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Background photo of the beach at Whale Cove was made by Bryce Buchanan in 2004. (Via WikiMedia Commons, cc/by/SA)
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There was probably a moment at which the captain and crew could have discouraged them with a couple of careful rifle shots, but the attack seems to have caught them entirely flat-footed.
Soon the ship was full of men, all strangers to the ship’s officers, grabbing boxes and hustling them to the rails and flinging them into the sea. Other men and boys were fishing the boxes out and hustling them up on the beach, making little piles of booty watched over by women and children.
And then … someone found the whiskey.
Lots of whiskey. Cases and cases of bonded liquor.
Now, in November of 1915, Prohibition in the state of Oregon had just gone into effect — Oregon was a few years ahead of the federal government in that regard. Regular citizens had been forbidden to buy alcoholic beverages since January of that year. If one had a prescription from a doctor, of course, one could buy booze from the local drugstore; and there was already a lively black market peddling the stuff bootlegger-style — but for most Oregonians, it had been a long, thirsty eleven months, with no end in sight.
And now, like the sad thirsty residents of Todday Island in the 1949 movie “Whiskey Galore,” they found themselves at the scene of an all-you-can-drink-and-carry-away whiskey buffet.
After that, there was absolutely no shutting the party down.
“The merchants saved little of their goods and were soon forced out of the running by the pirates,” the Coos Bay Times reported in the next day’s edition. “All last night the looting went on in one mad orgy. Case after case of whiskey was broached and the beach was covered with swaying men.”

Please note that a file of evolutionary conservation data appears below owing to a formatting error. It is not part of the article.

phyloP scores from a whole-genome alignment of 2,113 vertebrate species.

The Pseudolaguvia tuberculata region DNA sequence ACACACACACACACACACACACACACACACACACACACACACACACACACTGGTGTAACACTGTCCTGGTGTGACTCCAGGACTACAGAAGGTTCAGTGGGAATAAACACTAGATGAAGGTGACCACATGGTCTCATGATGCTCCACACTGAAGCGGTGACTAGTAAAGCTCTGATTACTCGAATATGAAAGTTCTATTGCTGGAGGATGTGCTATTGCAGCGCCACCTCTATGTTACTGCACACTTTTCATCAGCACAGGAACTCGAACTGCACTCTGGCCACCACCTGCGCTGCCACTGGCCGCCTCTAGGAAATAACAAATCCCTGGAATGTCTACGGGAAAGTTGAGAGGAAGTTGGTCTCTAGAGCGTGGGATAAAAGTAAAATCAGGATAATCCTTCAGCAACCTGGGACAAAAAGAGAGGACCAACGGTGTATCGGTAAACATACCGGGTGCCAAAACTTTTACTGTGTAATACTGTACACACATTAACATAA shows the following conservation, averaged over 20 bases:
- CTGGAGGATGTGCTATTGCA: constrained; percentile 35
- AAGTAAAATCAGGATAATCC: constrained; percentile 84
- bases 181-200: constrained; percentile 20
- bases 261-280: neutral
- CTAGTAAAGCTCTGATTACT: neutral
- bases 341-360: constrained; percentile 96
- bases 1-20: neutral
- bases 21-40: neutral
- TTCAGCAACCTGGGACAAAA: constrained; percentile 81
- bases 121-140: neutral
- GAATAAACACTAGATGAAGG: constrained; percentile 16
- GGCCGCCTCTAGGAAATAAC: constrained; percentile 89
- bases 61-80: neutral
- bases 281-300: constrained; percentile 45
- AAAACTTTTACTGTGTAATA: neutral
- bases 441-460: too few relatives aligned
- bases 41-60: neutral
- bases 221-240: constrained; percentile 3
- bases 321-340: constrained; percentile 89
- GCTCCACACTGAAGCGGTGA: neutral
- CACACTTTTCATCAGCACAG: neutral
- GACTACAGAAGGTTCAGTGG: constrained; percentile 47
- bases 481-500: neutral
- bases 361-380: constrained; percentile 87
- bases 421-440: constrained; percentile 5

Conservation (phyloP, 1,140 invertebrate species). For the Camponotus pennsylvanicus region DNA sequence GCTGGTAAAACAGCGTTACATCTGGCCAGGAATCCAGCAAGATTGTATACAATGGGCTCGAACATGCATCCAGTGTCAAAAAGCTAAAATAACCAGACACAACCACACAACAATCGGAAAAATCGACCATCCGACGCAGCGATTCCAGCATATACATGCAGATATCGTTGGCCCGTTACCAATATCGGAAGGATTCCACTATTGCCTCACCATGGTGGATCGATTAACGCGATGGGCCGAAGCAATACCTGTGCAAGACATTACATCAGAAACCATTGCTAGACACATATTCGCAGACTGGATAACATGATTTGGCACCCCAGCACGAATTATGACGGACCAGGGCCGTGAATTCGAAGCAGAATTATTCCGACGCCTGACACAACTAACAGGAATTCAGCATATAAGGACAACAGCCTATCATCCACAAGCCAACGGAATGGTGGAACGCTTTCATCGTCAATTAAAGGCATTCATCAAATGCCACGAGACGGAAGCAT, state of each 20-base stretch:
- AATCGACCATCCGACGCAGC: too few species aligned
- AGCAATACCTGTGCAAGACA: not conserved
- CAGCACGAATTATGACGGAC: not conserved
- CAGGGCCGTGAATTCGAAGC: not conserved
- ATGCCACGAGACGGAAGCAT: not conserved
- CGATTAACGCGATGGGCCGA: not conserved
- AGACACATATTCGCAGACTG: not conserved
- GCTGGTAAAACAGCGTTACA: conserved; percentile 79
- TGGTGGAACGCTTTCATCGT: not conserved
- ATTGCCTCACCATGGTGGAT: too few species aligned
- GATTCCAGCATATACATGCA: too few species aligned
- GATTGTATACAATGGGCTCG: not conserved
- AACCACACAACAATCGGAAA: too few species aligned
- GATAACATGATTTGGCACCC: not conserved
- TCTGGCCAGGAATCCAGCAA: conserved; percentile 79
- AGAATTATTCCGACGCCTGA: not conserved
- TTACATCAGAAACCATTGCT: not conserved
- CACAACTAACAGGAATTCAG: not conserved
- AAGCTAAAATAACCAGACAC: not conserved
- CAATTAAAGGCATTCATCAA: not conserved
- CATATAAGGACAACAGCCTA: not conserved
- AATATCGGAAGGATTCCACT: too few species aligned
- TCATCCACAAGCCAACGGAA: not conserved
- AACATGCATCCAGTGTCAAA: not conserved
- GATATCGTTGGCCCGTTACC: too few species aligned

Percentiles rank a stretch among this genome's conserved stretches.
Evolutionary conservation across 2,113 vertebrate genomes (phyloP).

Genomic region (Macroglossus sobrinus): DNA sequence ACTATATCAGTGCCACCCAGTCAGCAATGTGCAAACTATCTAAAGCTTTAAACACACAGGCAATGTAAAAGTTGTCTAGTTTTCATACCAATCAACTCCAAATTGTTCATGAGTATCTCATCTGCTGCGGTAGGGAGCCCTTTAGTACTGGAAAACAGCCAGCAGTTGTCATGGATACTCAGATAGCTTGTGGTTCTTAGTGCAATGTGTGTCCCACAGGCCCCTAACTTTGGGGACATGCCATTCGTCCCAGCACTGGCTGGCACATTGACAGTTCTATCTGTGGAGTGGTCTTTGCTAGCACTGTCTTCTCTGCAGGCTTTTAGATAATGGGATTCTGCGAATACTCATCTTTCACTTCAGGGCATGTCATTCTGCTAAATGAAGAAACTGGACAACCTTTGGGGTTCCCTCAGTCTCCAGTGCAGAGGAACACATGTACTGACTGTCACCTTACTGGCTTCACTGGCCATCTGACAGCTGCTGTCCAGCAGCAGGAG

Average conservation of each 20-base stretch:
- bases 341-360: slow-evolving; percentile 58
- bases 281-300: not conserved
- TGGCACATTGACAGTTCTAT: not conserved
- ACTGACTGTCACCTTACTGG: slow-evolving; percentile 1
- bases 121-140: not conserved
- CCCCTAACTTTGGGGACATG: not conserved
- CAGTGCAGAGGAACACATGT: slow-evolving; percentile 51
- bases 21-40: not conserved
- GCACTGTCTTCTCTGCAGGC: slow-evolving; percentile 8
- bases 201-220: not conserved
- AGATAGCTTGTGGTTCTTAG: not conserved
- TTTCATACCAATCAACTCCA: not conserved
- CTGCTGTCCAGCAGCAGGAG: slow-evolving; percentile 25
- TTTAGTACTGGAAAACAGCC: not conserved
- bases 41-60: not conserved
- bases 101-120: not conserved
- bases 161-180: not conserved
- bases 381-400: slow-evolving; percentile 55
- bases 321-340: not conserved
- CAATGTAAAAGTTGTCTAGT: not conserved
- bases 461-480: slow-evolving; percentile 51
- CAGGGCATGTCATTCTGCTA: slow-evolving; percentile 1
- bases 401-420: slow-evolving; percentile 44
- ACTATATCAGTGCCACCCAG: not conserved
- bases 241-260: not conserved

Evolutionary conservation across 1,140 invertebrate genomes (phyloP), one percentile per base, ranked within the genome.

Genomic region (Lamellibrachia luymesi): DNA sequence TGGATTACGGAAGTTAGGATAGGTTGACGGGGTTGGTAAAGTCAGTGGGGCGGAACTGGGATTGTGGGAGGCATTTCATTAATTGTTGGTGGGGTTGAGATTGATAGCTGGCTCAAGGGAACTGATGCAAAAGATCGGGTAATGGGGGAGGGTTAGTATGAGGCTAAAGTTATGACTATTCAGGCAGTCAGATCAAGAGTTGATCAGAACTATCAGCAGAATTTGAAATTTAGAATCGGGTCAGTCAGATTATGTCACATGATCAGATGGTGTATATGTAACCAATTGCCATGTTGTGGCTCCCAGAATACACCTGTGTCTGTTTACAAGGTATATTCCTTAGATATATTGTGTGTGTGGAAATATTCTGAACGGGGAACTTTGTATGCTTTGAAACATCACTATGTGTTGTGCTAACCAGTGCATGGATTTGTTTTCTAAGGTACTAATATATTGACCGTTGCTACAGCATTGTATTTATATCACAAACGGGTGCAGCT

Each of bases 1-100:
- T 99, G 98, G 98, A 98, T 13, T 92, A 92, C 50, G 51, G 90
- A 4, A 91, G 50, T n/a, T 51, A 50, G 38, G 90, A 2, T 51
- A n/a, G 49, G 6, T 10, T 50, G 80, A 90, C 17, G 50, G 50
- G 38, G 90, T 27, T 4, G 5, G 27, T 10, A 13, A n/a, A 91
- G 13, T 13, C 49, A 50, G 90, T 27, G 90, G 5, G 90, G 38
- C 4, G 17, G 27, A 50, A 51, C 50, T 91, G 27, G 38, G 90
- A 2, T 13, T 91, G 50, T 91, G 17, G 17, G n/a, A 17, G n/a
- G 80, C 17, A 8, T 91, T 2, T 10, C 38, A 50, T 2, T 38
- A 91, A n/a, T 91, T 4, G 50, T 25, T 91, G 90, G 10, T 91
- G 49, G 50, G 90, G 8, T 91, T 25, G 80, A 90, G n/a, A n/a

“At one o’clock it is reported there was a regular riot on the sands,” the article continues (under an eye-catching sub-headline reading “HAVE DRUNKEN RIOT”); “and a hurry call was sent for the Coast Guard in the hope that they might be able to still things.”
One might think this was a situation that would call for a response from law enforcement. The problem was, there was no law enforcement agency willing to get involved. The hoped-for Coast Guard intervention didn’t happen. The sheriff claimed his jurisdiction ended at the high-tide line. Someone sent a plea for help to the U.S. Marshals Service in Portland, and the marshals claimed they didn’t have jurisdiction either, and referred the increasingly frantic merchants to the state government. The Oregon State Police did not yet exist, so there was no help coming from that quarter either.